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A silver medal too many for Wout van Aert in World Championships time trial

2021 UCI Road World Championships Flanders - Men’s Elite Time Trial Knokke Heist - Bruges 43,3 km - 19/09/2021 - Wout Van Aert (Belgium) - photo Davy Rietbergen/CV/BettiniPhoto©2021
Wout Van Aert (Belgium) took the silver medal in the elite men's time trial in Flanders at the UCI Road World Championships (Image credit: Bettini Photo)

A silver medal at the 2020 World Championships individual time trial behind Filippo Ganna (Italy). A silver medal behind Julian Alaphippe (France) at the 2020 World Championships road race. Yet another silver medal at the Olympic Games road race behind Richard Carapaz (Ecuador) in Tokyo last month. One will understand why Belgium’s Wout van Aert wasn’t overly excited about his silver medal in the time trial at the 2021 Worlds on home soil

“It’s yet another silver medal at the big championships. That’s disappointing,” Van Aert concluded.

He finished as runner-up behind defending champion Ganna, again, in Sunday’s 43.3km individual time trial from coastal town Knokke-Heist to Bruges. At the post-race press conference in Bruges’ concert hall, Van Aert flanked Ganna on the stage just like he did on the podium a few minutes earlier. 

“I feel a bit disappointed but not really about my performance. I’m happy about how it went. I didn’t make mistakes. I was beaten by a strong guy, someone who’s much more of a pure time trial specialist. I have to accept it,” Van Aert said.

In the Sporza studio, Van Aert had summed it up this way: “Rationally, I should be content with my performance. Losing only five seconds on Ganna is top. At home I will be checking where I lost those seconds, but maybe that’s not the best thing to do right now.”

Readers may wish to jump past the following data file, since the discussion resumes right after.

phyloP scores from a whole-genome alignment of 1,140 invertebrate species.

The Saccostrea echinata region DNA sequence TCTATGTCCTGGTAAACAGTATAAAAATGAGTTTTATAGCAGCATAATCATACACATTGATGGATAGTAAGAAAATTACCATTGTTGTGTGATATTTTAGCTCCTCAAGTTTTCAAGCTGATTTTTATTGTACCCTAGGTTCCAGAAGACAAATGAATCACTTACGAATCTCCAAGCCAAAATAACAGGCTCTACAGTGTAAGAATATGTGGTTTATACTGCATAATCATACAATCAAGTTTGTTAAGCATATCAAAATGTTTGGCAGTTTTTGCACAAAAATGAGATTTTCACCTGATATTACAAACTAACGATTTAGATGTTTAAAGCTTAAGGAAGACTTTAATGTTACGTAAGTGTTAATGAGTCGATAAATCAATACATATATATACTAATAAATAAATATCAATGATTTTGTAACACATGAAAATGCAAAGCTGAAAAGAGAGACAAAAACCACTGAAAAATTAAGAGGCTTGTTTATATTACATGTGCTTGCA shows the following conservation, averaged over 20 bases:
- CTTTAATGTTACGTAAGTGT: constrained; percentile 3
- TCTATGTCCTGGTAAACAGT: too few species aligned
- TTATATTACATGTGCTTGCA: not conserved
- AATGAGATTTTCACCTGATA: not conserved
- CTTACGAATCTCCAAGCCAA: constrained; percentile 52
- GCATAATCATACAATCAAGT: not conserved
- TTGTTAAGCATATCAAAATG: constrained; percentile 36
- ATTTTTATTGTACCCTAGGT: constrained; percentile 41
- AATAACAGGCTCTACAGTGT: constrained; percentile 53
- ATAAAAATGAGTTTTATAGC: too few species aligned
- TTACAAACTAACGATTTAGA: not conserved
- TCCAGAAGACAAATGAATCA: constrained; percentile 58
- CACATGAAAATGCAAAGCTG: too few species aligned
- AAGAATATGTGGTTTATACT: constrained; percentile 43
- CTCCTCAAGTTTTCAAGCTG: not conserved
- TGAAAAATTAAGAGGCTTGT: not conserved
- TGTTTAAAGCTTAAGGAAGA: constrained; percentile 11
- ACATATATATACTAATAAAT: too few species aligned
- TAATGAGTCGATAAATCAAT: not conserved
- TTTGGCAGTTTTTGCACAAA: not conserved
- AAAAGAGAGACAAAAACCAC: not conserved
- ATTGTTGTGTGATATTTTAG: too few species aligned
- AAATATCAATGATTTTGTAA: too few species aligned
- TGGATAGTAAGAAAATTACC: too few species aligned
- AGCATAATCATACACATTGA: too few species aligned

Van Aert picked out a few moments which might have been key in winning or losing time. Shortly after the first intermediate point the hunt for the rainbow title was nearly over when his rear wheel slipped away in the left-hand corner. “I nearly crashed. I started kicking the pedals too early because I knew it would be a matter of seconds,” he said.

At that first intermediate point, Van Aert learned that he enjoyed an advantage of seven seconds on Ganna. But during the second section, Ganna wiped away six seconds of his deficit and the team car informed Van Aert about those time gaps. 

“I always like to have the right information from the intermediates. You know before the race that it’s not going to be a walk in the park so I didn’t panic when I learned that he was gaining back time,” Van Aert said.

When passing by Damme, a small medieval city, the two riders rode in the exact same time. The final section from Damme to Bruges would decide who would get to wear the rainbow jersey next year. 

“It was hard to go to the line. After the cobbles in Damme I wanted to go full gas and up the pace even more but I was unable to go faster. Filippo probably made the difference there. You know before the race it’s going to be a close call,” Van Aert said. At the finish line, Van Aert ended up losing six seconds on the Italian winner.

During the individual time trial Van Aert was delighted to see thick crowds along the course in a race that served as appetizer for the next two major races: the World Championships road race and the rescheduled edition of Paris-Roubaix.

“I’ve got super confidence for next week. It was a good move from the organisation to start with the elite men’s time trial. It’s a good kick-off for the Worlds. We’re headed back to normal life,” Van Aert said, indicating that the Flanders region in Belgium clearly entered back into a cycling-crazy modus.

“The Belgian crowd was fantastic. I really enjoyed it today. If this was a rehearsal for next week – which it wasn’t, because it was too important – then it’s very promising. It was splendid to ride through so many people at the side of the roads in a time trial, that’s something I’ve never seen in a time trial. It reminded me of the packed crowds at the biggest cyclo-cross races. It was an extra motivation during the time trial.”

From here, the 27 year-old Belgian rider will be preparing for next week’s road race and then Paris-Roubaix one week later. As he described the plans for the upcoming week, it was clear that the hard work has been done already. 

“Tomorrow there’ll be a long easy training followed by two days of recovery. On Thursday it’ll be a training ride to work on the accents.”

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